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Hep me, Rhonda…

Okay, so, my Boss and Flash Fiction Lauriate, Professor Valeska, is working on a submission for the new New Babbage collection of fiction under the aegis of Citizens Cleanslate and Writer. Here’s the deal, he needs a feminine perspective on a patent medicine that revitalizes folks essential motivation. So, the idee is, if you are, say, a middle aged woman and you took a distillation that returned you, with all your current wisdom, to your salad says, what do you think you would experience.

Odd, I know, but humor us. Pretend for a minute that men do not understand women.

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  1. Ceejay Writer Ceejay Writer September 7, 2012

    I gather from the way you pose the question that your focus is on how a revitalized woman would deal with relationships with men?

    If that’s correct, I would imagine she’d be sometimes viewed as egotistical, due to carrying the confidence that an older woman accumulates naturally, but presented in a younger form.  Men would think that a young woman should be more helpless, wide eyed, dependent on a man to help her navigate the dangers of life.  She’d be a handful – and even worse, a threat to their all-knowing manly sensibilities. 

    I don’t believe all (or even most) men are like that, but you DID say to pretend that men do not understand women!

    • Caesar Osterham Caesar Osterham September 8, 2012

      Actually, Larry Niven eplored this idea 40 year ago in one of his Beowulf Schaffer stories.  I forget the title of the particular story, but I remember that the story involved a kidnapping on a starship.

      Now I’m going to have to see if I can find that story in Tales of Known Space.

      • Pilipo Underwood Pilipo Underwood September 8, 2012

        You have piqued my interest, good Sir!

    • Pilipo Underwood Pilipo Underwood September 8, 2012

      That is actually quite helpful, Mss Ceejay. My comment on men’s understanding of women was a bit tongue in cheek, relying on Freud’s question “what do women want?”. One of my fascinations with steampunk is the chance to lampoon sexism, racism and genral bigotry that was so prounounced during the Victorian era, but still exists, more or less, subtly in the common era – or at least unacknowledged.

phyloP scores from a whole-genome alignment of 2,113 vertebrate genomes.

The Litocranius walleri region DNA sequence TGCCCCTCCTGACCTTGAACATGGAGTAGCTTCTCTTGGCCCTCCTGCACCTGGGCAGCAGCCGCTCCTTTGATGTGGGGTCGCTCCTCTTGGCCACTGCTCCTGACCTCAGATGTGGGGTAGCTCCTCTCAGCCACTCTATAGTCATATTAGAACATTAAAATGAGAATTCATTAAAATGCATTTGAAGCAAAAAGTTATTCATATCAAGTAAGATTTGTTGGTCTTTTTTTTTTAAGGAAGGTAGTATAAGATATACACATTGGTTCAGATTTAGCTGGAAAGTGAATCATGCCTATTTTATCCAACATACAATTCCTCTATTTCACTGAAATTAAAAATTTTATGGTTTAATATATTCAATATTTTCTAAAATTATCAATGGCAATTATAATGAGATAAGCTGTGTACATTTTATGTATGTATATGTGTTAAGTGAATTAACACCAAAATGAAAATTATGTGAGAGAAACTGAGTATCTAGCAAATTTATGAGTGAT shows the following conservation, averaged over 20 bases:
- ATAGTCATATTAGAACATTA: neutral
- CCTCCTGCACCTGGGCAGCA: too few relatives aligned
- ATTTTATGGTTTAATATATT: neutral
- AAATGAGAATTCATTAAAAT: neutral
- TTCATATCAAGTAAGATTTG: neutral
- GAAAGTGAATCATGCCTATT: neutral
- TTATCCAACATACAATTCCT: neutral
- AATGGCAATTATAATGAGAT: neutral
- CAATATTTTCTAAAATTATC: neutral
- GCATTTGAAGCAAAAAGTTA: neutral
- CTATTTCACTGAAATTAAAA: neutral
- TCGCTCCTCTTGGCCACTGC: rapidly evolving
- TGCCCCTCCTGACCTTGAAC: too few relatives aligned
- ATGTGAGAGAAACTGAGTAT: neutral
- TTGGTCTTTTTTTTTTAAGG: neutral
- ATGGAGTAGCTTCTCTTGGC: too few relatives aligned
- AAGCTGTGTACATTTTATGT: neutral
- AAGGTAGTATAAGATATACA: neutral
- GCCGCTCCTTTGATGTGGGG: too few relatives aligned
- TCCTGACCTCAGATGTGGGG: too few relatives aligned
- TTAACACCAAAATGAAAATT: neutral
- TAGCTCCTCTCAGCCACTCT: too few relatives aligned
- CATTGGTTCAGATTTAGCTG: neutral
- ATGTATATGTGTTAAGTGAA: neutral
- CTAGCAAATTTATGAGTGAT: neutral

In the interest of candor, my typist is the father of daughters, sib of sisters, and uncle of nieces, and even at that, though he has an excellent raport, does not always understand their point of view.

      • Ceejay Writer Ceejay Writer September 8, 2012

        Glad to have helped! 

        I like that you take that angle towards Steampunk.  In so many ways, it’s our chance to re-invent the past, or at the least, look at it from another tilt.

        I think that’s one reason I enjoy Gail Carriger’s Parasol Protectorate series of novels.  They are silly, irreverent, witty, and most definitely poke fun at the stuffy manners and modes of the day. 


  2. Ceejay Writer Ceejay Writer September 7, 2012

    PS:  I do hope the next edition of Tales of New Babbage is still in the plans. To be honest, I don’t know it’s current status.  If anyone has heard clear words from Cleanslate on this, or is in touch with him, please ask him to get in touch with me? I’ve made inquiries with no responses yet.  Thanks! 

    • Pilipo Underwood Pilipo Underwood September 8, 2012

      Perhaps a deadline and an ass kicking might bring it along better? I missed out on the last one because of excessive entanglements; with all the writers floating around in New Babbage I doan unnerstand any reluctance. Though I must say without pressure I am crafting something a little more sincere than usual…

      Doan give up!

      • Ceejay Writer Ceejay Writer September 8, 2012

        There’s no shortage of good writers in Babbage, that’s for certain!  I have no doubt many wonderous tales are underway, or otherwise waiting in the wings.  I was referring to the actual editing and production side of the project, and I have high hopes of knowing more about that soon.

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